By Stephanie Zacharek
By Stephanie Zacharek
By Inkoo Kang
By Alan Scherstuhl and Stephanie Zacharek
By Ciara LaVelle
By Alan Scherstuhl
By Calum Marsh
By Amy Nicholson
British actor Gary Oldman, who made his mark playing a punk in Sid and Nancy and a playwright in Prick Up Your Ears, wrote and directed Nil By Mouth, which has already drawn comparisons to the class-conscious dramas of Mike Leigh (Naked, Secrets & Lies). The film, which Oldman dedicates to his father, is a look back at his days growing up in working-class South London.
Oldman seems like just the right bloke to handle a project like this; he holds real credentials both working-class (he's the son of a welder who left when his boy was 7) and dramatic (he was considered a "British theater actor" by the Royal Court Theatre when Sid and Nancy hit in 1986). But it may be that Oldman is still too close to the grisly, gritty material of his childhood to manipulate it for dramatic purpose. Or it may be that he has trouble writing scripts. In either case, Nil By Mouth is too violent and, at 128 minutes, far too long.
The film begins with a promising scene in a loud pub, in which a band of foul-mouthed but at times hilarious lager louts entertains each other with outrageous stories and boasts while the camera crosscuts to monologues by truly terrible standup comedians. One look at the haircuts tells us that we're close to the dispirited, unfashionable Britain of Mike Leigh.
The film's aesthetic duplicates the material sparsity of its setting: The hand-held cameras, from beginning to end, move in jumpy fits and starts, as if in a poorly funded documentary about working-class life.
In the pub, we meet the three friends who will remain at the center of the film: the witty Mark (Jamie Forman), the young, lank Billy (Charlie Creed-Miles) and, most important, Raymond (Ray Winstone), whose stubbornness and physical heft bring to mind a hard-drinking cockney bull. And though it takes longer, we get a sense of the women in the film--Billy's vivacious mother Janet (newcomer Laila Morse); her wrinkled, laconic mother Kath (Edna Dore); and the haggard Valerie, Ray's long-suffering wife, in a role that won Kathy Burke the best-actress award at Cannes last year. (The kudos seem only fair after enduring a husband like Ray.)
We understand, too, that this is the London not of high collars and fluted streetlamps but of garish cornershops, high-rise housing projects, neon-lighted strip joints and seedy laundrettes on busy streets. That is, an incompletely Americanized country in which neither socialism nor capitalism seems to work, and where the tradition that could hold up an otherwise poor country has been banished by cheap-shot commercialism.
After this engaging setup, though, the film soon begins to fall apart, or rather, fails to come together. The characters fight with each other, bond, drink, shoot up, try to reconcile, and so on--but a plot never focuses. Oldman, of course, is trying to show us a class of people and a part of the city that, at least according to the press notes, hasn't been explored sufficiently in film. But there are two problems with that: one, that a movie can scarcely be driven by its atmosphere and setting alone; and second, it's not really true that we've never seen British grit. And how could Oldman, of all people, not know that?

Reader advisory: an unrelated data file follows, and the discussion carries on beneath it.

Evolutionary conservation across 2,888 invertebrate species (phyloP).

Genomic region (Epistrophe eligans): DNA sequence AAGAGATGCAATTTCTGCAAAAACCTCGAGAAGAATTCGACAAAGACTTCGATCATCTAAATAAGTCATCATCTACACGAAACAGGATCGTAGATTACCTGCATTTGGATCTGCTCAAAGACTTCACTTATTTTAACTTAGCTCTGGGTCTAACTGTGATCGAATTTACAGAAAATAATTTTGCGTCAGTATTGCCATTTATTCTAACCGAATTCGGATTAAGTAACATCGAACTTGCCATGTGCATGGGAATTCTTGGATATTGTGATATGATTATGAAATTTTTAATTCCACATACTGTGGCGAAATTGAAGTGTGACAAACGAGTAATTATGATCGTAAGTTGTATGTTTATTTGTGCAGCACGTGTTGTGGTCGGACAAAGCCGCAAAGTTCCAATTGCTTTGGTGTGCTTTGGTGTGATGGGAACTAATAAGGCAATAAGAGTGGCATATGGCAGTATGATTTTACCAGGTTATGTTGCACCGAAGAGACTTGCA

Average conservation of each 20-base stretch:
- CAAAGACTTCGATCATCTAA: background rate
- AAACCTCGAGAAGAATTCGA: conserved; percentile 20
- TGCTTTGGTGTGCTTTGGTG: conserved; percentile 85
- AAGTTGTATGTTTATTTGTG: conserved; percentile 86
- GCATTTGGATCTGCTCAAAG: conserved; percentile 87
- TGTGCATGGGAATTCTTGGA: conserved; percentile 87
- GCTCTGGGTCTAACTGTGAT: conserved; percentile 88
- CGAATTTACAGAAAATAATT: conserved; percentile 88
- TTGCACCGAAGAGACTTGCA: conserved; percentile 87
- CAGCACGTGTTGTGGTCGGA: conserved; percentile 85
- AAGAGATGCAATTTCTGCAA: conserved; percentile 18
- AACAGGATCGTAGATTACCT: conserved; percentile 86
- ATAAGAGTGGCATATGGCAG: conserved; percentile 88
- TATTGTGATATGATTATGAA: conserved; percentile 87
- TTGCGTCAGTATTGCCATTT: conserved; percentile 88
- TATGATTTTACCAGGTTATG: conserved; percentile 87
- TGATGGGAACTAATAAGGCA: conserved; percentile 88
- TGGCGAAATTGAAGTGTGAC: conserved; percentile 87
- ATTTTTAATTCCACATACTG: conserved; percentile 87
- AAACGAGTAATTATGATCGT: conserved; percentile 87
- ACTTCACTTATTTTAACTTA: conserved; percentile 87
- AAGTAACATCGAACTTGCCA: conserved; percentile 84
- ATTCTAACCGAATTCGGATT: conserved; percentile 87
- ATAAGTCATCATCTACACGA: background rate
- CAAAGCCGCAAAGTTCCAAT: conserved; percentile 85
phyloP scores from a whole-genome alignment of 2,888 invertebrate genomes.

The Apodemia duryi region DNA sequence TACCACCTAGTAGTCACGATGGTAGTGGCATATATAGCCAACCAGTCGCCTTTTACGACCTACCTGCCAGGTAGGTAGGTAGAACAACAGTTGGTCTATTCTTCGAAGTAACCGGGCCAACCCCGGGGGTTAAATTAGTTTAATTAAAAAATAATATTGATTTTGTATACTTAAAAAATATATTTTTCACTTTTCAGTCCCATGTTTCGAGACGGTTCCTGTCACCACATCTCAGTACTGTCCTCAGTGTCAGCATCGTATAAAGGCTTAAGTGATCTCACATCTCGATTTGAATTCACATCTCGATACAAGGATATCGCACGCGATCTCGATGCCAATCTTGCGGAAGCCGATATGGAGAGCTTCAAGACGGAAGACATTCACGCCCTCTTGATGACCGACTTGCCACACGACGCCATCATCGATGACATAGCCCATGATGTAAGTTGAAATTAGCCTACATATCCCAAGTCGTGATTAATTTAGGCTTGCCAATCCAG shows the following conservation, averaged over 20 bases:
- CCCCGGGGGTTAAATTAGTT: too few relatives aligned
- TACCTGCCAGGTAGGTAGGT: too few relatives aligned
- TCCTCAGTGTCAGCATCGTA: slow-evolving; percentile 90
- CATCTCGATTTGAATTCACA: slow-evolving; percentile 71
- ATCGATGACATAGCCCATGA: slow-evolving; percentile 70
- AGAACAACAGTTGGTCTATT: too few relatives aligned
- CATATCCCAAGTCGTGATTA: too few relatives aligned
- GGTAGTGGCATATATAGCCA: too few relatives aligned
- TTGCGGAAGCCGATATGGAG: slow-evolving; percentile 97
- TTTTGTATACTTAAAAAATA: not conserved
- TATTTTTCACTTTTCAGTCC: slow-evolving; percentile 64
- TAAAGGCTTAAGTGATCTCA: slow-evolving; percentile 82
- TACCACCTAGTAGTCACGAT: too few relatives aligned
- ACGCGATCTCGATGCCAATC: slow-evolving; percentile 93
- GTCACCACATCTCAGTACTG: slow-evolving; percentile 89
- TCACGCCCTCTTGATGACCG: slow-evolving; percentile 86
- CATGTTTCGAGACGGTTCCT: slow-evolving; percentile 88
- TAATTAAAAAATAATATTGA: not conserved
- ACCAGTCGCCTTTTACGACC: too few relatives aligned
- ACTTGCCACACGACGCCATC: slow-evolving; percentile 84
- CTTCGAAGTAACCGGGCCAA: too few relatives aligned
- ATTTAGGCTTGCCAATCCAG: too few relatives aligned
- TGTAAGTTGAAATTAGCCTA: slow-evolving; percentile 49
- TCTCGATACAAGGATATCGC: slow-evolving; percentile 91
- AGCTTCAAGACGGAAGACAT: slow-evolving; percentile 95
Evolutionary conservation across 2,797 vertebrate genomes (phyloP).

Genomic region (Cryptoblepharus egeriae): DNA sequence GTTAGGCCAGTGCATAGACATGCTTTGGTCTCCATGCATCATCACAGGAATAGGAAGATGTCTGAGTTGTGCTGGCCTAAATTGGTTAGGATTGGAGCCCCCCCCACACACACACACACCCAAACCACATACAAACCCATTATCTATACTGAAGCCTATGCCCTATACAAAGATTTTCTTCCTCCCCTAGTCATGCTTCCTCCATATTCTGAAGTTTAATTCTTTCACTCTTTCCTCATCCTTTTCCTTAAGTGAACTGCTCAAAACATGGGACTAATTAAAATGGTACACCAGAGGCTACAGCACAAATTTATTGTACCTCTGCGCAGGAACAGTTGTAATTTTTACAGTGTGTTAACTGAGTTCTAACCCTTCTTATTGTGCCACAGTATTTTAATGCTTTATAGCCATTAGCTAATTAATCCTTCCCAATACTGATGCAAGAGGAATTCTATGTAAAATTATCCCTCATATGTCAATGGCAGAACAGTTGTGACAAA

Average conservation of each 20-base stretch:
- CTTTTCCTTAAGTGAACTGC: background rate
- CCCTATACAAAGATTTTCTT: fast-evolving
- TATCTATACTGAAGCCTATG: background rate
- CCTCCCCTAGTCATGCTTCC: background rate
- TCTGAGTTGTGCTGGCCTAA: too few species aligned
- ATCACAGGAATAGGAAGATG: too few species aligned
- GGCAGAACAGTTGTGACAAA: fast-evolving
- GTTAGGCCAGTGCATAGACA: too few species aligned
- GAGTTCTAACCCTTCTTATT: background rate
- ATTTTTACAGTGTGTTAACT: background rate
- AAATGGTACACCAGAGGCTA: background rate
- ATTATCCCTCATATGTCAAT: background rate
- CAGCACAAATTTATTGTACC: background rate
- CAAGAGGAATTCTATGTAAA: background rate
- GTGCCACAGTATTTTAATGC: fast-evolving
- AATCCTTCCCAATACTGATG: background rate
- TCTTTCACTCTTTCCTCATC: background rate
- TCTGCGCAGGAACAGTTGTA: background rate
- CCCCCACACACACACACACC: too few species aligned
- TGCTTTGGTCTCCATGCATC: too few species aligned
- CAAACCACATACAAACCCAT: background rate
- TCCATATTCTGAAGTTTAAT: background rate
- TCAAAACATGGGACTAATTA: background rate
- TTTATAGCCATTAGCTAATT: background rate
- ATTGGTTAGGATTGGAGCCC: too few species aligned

Despite the recent popularity of genteel, bewigged adaptations of Jane Austen and Henry James (Martin Amis has called this a bout of nostalgia for the class system), the best British films have, at least for the past three or four decades, focused on the life of the working class and the down and out, often with the kind of stylistic austerity with which the Brits thrive.
Social realism, in fact--beginning with the early '60s British New Cinema, the U.K.'s terse and powerful answer to the French New Wave and Italian neorealism--may be what the Brits do best. From 1960's Saturday Night and Sunday Morning through the spare Ken Loach to the empathy and chemistry of Leigh's films--not to mention Stephen Frears' My Beautiful Laundrette and Prick Up Your Ears in the '80s, all the British theater that comes out of Pinter, or the BBC's yob-centric Channel Four--it's been the very heart of the British dramatic tradition.
Though Oldman aims much higher than, say, The Full Monty--which proved the Brits are so good at this stuff they can even make a popular gray-skies movie--he's on well-trod ground. We know this turf well enough, at this point, that we don't need two-hours-plus of establishing shots and dirty streets.
The film's other main flaw is, in a way, a victim of its success: Nil By Mouth (the title refers to a hospital patient who cannot be fed orally) is so convincingly gritty that it verges, at least at times, on the unwatchable. Much of the film's violence is needless. Oldman, for instance, seems almost to enjoy lingering on his characters' facial wounds. You want to shout, We get it!
It's not that a really gritty or violent film can't work. Leigh's Naked, for instance, a film almost as ugly and violent as Nil By Mouth, risked overloading us with brutality and hopelessness. But David Thewlis' Johnny was equal parts charmer and deviant, and the movie's dramatic high points--where Johnny strolls the street with the edgy Scottish kid, and stays up late with the good-hearted security guard--gave us a glimpse into Johnny's, and Leigh's, souls. We weren't desensitized to the violence and nastiness because we were reminded that life can offer real connection and solace, however accidental. Despite a couple of cute kids and a noble grandma character, Oldman shovels only misery.
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